A report in JAMA Internal Medicine reveals the socioeconomic disparities in pulmonary disease, respiratory symptoms and lung function.
“Few studies of socioeconomic disparities in lung health have spanned the period that saw landmark policy changes affecting smoking, air quality, occupational exposures and health care access,” Adam W. Gaffney, MD, MPH, pulmonary specialist at Cambridge Health Alliance in Massachusetts and Harvard Medical School, and colleagues wrote in JAMA Internal Medicine. “Moreover, because reduced lung function is associated with elevated all-cause mortality (through mechanisms not fully understood), increased socioeconomic disparities in lung function may contribute to the widening gap in life expectancy between poorer and wealthier Americans in the 21st century.”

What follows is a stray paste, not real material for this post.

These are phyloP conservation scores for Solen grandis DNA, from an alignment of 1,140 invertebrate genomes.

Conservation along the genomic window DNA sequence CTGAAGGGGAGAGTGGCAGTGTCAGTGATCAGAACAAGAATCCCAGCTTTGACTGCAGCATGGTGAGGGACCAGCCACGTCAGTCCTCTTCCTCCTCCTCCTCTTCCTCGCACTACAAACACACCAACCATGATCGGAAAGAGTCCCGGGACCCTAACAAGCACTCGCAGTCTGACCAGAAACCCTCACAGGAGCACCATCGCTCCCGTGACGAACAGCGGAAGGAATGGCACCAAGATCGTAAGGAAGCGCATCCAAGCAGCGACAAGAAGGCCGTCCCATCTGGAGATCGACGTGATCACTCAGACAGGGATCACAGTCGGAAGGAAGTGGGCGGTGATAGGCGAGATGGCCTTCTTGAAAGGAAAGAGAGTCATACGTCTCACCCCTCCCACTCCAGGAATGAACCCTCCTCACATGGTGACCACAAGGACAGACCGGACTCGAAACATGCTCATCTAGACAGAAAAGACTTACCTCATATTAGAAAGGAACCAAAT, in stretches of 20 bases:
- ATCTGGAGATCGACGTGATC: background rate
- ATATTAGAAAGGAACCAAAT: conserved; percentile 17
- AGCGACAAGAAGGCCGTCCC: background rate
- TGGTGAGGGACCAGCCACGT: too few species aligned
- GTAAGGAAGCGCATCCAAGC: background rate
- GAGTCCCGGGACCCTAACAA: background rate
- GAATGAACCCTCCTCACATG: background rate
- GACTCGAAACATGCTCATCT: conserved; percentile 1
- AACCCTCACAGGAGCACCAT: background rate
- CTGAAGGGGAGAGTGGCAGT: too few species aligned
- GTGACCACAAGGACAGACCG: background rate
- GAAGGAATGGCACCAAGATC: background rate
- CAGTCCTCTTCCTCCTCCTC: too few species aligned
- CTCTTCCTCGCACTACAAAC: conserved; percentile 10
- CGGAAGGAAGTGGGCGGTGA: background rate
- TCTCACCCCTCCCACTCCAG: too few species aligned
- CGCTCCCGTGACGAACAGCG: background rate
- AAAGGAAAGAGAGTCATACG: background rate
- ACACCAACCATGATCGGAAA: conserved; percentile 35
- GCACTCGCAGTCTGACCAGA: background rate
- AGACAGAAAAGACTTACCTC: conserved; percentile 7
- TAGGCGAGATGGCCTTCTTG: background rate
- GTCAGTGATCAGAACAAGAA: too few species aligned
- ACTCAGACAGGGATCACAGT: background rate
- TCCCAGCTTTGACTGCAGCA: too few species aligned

Researchers conducted a repeated cross-sectional analysis of the National Health and Nutrition Examination Surveys and predecessor surveys conducted from 1959 to 2018 to describe the long-term trends in socioeconomic disparities in respiratory health.
The analysis included 215,399 participants who were surveyed from 1959 to 2018.
Rates of smoking decreased from 1971 to 2018 among all adults aged 25 to 74 years, but the researchers observed an increase in income- and education-based disparities in smoking prevalence.